The middle of a July morning, and a bright sun shines from a cloudless blue sky. And the wind-chill is something like 40 degrees. Priceless!
I was outside in short sleeves mowing my grass (which I never let get higher than eight inches or so), and the 25-to-30 mph gusts were waving tree branches with abandon, not quite howling, but raising goose bumps on my naked arms despite a "real" temperature in the mid-50s. It was a welcome break from temperatures in the 80s or more soon to return.
Of course, I left a few of those little eight-inch grass stalks, tassels waving in the breeze, to keep growing as they would. Not so much out of some sort of largesse or generosity towards individual brave blades, but because I have to wonder where those seeds might fly, or even grow. Fun to think about!
Then I went back into my house, plopped with some relief into my chair, watched the news (about the oil spill) and started watching the next philosophy lecture. This one was about Kant's "categorical imperative," a moral stance having nothing to do with the ends of one's actions, but the idea that we "act in such a way that the maxim (basic idea behind) your action would, if you were able, be instituted as a universal law of nature." That is just part of it. The idea also encompasses the idea that to use some other person as a tool means that you also may be used as a tool (morally speaking.) Thus, for instance, you may never lie.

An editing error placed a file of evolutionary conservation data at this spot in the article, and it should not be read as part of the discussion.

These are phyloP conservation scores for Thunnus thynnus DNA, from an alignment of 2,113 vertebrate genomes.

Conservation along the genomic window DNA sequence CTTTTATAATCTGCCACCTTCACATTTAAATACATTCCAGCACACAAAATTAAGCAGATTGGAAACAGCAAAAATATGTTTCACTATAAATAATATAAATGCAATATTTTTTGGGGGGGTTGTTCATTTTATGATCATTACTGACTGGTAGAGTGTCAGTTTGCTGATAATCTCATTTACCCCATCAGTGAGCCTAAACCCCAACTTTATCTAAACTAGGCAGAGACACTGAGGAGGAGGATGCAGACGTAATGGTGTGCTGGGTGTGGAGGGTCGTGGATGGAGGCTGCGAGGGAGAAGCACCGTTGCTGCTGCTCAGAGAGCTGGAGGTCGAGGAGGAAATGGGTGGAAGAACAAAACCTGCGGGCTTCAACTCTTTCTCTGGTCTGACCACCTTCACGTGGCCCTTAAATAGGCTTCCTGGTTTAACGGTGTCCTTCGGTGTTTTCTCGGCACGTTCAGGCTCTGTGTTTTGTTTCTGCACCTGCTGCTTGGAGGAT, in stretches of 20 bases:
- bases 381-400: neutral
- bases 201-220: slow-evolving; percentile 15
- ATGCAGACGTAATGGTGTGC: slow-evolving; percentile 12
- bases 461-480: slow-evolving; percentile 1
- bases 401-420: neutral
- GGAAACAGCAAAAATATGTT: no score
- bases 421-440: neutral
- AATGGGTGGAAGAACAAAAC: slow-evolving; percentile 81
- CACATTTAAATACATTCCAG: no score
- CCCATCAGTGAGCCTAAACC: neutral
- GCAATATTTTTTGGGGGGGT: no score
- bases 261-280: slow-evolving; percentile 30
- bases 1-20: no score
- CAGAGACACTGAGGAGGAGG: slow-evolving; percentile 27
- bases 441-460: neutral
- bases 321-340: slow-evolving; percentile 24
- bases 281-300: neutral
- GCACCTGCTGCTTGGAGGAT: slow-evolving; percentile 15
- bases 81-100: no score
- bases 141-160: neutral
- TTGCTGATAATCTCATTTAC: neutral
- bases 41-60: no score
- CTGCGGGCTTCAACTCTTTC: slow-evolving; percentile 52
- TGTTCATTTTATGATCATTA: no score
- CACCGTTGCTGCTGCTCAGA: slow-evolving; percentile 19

Kant - and his most important influence, Hume - had not, I'm sure, ever thought about a cool summer day, an underwater oil spill, or a single stalk of grass blowing in the wind. And although Kant would call such concerns - gaining pleasure and avoiding pain - a lesser moral matter, underneath the "pure," "categorical," level of his moral thought, I wonder what essentially matters. A lie, or a seed in the wind?